iTraXS set to personalise artificial breathing support

The development of the world’s first iTraXS – an optical fibre sensor-equipped endotracheal tube – is moving forward at Nottingham University following an £801,874 funding boost from the Medical Research Council.

ITraXS endotracheal tube (Image: © Dr Ricardo Correia, Nottingham University)

Endotracheal tubes (ETTs) are placed in the trachea in patients who need artificial breathing support. iTraXS aims to prevent pressure injury to the airway and to assist with monitoring vital signs.


An ETT has an inflatable, balloon-like cuff, which sits inside the trachea and forms a gas-tight seal to prevent leaks of oxygen-rich air and maintain effective ventilation. The seal also protects the lungs from contamination by vomit or blood which can lead to ventilator-associated pneumonia (VAP), a condition that occurs in 8-28 per cent of ventilated ICU patients and costs the NHS an average of £12,000 per episode.

If cuff pressure is too low, it can risk fluid getting past the cuff and causing VAP, but if pressure is too high it can cause pressure injury in the trachea. Pressure injuries range from moderate to severe sore throat, voice change or cough in half of all patients after surgery, to permanent scarring and narrowing of the windpipe tissue (post intubation tracheal stenosis, or PITS), which occurs in around 2000 patients annually. PITS is a disabling condition, with patients living ‘from breath to breath’ and reporting long-term adverse impact on quality of life.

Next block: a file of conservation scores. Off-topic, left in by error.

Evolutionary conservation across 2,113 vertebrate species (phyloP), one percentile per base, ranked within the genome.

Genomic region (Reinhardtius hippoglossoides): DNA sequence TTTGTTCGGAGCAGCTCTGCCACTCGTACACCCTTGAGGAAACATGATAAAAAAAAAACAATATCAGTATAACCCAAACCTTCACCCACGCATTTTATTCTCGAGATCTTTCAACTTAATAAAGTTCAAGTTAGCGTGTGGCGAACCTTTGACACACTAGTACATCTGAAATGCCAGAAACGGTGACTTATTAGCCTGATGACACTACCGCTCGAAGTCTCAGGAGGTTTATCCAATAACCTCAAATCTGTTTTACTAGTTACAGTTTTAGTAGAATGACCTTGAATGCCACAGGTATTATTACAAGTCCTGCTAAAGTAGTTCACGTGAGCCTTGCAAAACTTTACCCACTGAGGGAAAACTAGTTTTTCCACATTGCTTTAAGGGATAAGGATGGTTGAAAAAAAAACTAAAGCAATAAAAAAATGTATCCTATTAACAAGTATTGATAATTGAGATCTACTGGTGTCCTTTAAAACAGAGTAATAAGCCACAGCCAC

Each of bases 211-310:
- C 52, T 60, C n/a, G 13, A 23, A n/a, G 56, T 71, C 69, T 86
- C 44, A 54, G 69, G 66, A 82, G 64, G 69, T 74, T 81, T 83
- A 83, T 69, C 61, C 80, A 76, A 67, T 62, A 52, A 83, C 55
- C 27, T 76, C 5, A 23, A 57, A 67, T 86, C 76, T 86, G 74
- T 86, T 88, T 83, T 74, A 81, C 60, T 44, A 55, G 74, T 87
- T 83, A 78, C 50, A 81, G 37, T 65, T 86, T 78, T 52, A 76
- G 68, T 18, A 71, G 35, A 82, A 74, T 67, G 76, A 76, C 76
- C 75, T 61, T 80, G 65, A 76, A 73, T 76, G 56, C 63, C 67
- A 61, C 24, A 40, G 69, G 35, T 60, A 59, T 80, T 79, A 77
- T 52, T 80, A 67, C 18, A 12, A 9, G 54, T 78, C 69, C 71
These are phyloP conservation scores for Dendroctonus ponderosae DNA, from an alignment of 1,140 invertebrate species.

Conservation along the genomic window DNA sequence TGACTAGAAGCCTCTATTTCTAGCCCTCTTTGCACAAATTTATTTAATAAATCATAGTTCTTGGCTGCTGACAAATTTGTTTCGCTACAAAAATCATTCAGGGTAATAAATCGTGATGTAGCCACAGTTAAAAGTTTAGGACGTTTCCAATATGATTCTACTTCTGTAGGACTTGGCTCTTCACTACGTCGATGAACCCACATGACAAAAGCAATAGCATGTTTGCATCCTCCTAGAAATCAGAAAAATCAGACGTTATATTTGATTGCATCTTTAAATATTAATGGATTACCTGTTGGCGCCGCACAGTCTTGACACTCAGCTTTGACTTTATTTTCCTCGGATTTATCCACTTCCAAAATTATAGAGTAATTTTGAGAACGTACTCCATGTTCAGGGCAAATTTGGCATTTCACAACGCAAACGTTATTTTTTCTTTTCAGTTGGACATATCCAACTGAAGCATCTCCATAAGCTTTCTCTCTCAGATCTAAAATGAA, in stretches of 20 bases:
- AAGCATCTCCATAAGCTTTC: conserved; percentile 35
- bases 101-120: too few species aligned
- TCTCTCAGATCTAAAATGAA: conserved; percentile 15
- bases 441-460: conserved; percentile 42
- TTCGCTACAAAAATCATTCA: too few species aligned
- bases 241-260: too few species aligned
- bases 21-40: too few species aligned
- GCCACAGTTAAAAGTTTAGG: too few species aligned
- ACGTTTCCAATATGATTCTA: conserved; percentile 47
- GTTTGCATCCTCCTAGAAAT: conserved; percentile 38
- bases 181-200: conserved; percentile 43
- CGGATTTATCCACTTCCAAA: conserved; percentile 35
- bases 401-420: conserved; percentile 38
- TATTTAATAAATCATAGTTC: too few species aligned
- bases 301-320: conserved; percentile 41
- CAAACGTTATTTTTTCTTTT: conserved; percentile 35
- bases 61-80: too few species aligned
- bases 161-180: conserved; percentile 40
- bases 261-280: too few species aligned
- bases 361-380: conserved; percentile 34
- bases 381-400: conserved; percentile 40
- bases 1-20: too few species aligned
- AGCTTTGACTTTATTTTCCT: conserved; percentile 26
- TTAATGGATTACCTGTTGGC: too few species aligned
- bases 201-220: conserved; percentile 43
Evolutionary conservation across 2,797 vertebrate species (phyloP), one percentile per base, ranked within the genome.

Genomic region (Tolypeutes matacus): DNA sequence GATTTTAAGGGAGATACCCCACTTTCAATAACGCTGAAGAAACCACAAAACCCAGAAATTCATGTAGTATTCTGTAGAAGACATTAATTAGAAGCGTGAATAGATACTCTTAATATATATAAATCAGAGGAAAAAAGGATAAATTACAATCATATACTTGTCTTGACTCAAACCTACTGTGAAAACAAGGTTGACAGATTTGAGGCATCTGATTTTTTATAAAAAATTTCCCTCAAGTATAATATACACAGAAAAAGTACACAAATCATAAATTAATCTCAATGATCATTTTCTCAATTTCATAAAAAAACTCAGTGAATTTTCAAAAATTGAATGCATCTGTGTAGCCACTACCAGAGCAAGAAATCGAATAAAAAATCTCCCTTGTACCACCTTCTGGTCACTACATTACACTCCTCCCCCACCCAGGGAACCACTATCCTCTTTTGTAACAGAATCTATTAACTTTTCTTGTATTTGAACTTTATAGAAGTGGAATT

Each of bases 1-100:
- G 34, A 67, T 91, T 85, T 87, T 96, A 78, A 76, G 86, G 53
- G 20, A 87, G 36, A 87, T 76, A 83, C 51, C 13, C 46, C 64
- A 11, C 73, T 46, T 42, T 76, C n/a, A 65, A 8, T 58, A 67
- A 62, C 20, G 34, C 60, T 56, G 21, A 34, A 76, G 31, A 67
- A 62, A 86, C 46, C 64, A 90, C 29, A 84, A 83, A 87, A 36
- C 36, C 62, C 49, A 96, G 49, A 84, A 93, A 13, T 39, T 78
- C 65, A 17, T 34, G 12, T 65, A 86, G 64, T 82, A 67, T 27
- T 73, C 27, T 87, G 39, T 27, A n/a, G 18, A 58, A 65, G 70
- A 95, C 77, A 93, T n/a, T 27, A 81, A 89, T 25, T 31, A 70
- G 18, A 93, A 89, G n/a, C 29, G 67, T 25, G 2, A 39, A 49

According to Nottingham University, there is no medical device on the market to accurately and safely measure and monitor the contact pressure of the inflated cuff and the blood flow in the tracheal lining.

Current best practice recommends maintaining a fixed pressure in all patients whereas iTraXS will enable personalised care by allowing clinical staff to find the correct pressure for each patient, balancing a good seal against tissue pressure and blood flow.

iTraXS uses thin, flexible, optical fibre sensors incorporated into a standard disposable ETT, which is linked to an optoelectronic monitoring and display unit.

The device monitors the contact pressure and the blood supply at the cuff-trachea interface to ensure a good gas seal while avoiding windpipe injury. ITraXS measurements could also aid ETT placement and vital sign monitoring in pre-hospital conditions.

In a statement, Steve Morgan, Professor of Biomedical Engineering and co-director at the Centre for Healthcare Technologies, said, “iTraXS demonstrates the potential of emerging optical sensor technology to enable real-time monitoring inside patients, providing previously unavailable data to aid clinical decision making and improving the surgical experience of patients worldwide.”

With the MRC funding, the researchers aim to develop regulatory compliant software and hardware and expand the number and functionality of sensors built into iTraXS. At the end of the current project the device will be ready for clinical trials and could be CE-marked and brought to market within three years.

ITraXS has been developed in partnership with P3 Medical Ltd, a Bristol-based manufacturer of endotracheal tubes and Nottingham University Hospitals NHS Trust.